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It seems that there has been controversy as to how safe carbon fiber can be for LOX tanks. In early tests, materials were found to be too ready to combust. This has been a stumbling block for development in the past, like the X-33. There was a paper published at Lockheed titled "Oxygen Compatibility Testing Of Composite Materials" that questions if any materials have yet been found that can work safely enough.
The electron rocket I believe uses carbon fiber LOX tanks and the BFR depends heavily on them. Does anyone know what materials may have been found that resist combustion enough, or how this issue has been dealt with?

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  • $\begingroup$ Making composite tanks that hold cryo-temperature liquids is one of the main breakthroughs in both SpaceX and Rocket Labs. So far they haven't been very forthcoming with information (for obvious reasons). In a recent Reddit AMA the CEO of Rocket Labs mentioned that the composite tank technology was probably the most important part and took them 3 years of R&D to get working. $\endgroup$ – Dragongeek Apr 10 '18 at 6:40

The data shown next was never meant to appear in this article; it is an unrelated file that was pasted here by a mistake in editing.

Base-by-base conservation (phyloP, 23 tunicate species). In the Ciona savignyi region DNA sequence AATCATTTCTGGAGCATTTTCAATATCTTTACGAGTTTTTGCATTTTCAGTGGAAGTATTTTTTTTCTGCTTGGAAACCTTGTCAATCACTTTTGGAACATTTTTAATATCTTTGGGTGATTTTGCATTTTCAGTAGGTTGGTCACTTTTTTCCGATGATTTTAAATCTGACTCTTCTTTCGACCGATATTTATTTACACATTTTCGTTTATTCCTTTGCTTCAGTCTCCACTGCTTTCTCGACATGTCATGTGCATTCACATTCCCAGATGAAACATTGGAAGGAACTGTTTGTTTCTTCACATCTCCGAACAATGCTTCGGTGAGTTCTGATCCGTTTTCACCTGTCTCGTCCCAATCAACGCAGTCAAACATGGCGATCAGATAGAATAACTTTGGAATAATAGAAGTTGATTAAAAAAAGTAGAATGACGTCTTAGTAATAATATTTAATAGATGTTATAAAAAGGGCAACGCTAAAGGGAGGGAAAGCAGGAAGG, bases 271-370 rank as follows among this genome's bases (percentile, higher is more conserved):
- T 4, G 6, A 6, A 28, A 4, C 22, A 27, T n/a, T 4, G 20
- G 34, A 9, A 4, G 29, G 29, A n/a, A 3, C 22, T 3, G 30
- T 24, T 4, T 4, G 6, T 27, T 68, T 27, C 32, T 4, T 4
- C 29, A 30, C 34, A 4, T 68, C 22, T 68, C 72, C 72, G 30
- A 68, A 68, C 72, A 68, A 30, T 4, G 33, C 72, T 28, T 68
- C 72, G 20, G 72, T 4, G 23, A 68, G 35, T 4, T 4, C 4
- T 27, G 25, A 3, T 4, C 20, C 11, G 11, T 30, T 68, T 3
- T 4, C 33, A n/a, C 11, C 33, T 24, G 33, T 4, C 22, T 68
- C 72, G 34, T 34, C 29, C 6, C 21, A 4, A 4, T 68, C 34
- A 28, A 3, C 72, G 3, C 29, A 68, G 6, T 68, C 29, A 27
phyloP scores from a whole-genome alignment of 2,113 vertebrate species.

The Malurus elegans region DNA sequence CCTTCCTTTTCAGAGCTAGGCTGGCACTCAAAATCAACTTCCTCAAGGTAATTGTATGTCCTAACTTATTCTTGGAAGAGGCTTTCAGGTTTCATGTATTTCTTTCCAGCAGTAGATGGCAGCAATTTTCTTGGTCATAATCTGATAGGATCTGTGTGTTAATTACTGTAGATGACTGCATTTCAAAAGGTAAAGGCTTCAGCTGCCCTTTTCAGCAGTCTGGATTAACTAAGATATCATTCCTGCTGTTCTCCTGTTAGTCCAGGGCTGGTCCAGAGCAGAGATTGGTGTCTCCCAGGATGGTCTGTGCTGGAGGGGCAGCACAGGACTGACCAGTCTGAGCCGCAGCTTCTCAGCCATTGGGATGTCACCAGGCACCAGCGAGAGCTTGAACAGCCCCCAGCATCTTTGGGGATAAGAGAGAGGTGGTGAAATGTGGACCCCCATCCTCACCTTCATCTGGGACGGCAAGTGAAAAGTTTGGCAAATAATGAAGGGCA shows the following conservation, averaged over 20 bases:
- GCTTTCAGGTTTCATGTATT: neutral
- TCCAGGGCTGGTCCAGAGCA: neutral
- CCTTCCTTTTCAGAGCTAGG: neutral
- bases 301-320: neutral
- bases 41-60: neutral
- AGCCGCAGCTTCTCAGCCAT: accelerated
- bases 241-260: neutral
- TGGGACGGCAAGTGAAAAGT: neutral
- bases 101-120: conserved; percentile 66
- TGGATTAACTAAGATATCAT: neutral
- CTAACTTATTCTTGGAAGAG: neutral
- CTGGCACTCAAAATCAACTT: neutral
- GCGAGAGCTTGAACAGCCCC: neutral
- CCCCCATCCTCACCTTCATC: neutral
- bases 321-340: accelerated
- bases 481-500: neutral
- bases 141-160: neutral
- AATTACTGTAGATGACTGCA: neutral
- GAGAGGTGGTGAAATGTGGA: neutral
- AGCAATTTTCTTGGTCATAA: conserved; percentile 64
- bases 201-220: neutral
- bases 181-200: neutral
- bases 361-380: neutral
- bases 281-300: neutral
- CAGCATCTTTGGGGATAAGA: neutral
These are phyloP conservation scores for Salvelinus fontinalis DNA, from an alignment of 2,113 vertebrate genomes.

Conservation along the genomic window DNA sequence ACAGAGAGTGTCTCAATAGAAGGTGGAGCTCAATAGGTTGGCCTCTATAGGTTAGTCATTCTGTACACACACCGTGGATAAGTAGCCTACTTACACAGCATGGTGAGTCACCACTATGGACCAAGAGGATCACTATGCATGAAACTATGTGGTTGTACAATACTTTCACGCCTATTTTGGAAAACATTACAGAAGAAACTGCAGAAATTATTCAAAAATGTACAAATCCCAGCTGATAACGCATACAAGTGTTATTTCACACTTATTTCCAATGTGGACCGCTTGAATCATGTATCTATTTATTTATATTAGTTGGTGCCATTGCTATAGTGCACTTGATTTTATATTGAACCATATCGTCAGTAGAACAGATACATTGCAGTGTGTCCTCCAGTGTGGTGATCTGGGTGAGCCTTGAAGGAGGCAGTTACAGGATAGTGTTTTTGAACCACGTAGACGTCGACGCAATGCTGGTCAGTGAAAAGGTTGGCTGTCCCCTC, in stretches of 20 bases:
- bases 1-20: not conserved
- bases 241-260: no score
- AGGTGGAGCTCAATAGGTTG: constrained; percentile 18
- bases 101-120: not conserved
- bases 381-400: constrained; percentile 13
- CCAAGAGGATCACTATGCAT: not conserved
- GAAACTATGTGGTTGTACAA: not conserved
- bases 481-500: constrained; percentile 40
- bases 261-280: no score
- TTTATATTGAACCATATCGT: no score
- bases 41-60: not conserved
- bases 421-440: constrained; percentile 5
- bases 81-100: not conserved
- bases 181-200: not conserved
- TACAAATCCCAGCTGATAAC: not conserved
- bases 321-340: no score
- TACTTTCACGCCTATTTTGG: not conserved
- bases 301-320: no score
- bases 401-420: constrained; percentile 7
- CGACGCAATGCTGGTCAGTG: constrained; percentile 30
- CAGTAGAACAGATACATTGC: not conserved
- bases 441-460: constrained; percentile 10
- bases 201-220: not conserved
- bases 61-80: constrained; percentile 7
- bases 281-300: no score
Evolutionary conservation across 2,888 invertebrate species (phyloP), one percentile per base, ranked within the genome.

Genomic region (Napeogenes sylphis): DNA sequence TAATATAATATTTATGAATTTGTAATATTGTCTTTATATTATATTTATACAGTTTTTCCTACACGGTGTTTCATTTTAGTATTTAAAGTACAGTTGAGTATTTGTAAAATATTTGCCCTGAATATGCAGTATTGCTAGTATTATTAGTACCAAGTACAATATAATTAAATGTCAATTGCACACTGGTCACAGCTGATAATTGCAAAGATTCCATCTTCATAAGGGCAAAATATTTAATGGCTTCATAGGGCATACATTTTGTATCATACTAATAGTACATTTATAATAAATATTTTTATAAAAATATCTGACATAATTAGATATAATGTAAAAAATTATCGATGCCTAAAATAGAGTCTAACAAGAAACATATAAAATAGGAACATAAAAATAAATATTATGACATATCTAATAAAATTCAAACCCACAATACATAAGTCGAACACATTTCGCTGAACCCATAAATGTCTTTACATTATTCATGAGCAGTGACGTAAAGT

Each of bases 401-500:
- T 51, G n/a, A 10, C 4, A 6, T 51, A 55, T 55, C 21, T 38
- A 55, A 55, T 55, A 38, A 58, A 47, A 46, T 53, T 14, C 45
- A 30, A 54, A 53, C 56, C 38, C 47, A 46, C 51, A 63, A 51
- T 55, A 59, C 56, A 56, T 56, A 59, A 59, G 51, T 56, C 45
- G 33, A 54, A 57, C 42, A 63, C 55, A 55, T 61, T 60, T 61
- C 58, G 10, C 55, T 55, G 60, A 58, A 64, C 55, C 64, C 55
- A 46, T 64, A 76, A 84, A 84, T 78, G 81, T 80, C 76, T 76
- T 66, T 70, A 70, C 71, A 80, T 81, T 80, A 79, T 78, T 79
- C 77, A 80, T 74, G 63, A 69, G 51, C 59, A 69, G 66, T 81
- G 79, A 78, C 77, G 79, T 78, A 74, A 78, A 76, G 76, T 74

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    $\begingroup$ Look up something around "linerless cryogenic tanks". As far as I can tell the biggest problem in crygonic tanks without liner is microcracking. Carbon fiber and epoxy have a vastly different thermal expansion (or contraction) resulting in fine cracks everywhere in the tank. Microcracking has been reduced by using spreadtow fabrics and there were tests using dry winding (no epoxy). Liquid crystal polymers seem to perform good in cryogenic applications. $\endgroup$ – Christoph Apr 10 '18 at 7:51
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    $\begingroup$ Charcoal soaked with liquid oxygen is explosive, carbon fibers without epoxy should be explosive too. But there is research about liquid oxygen compatible epoxy: 1, 2, 3, 4, 5. $\endgroup$ – Uwe Apr 10 '18 at 9:43

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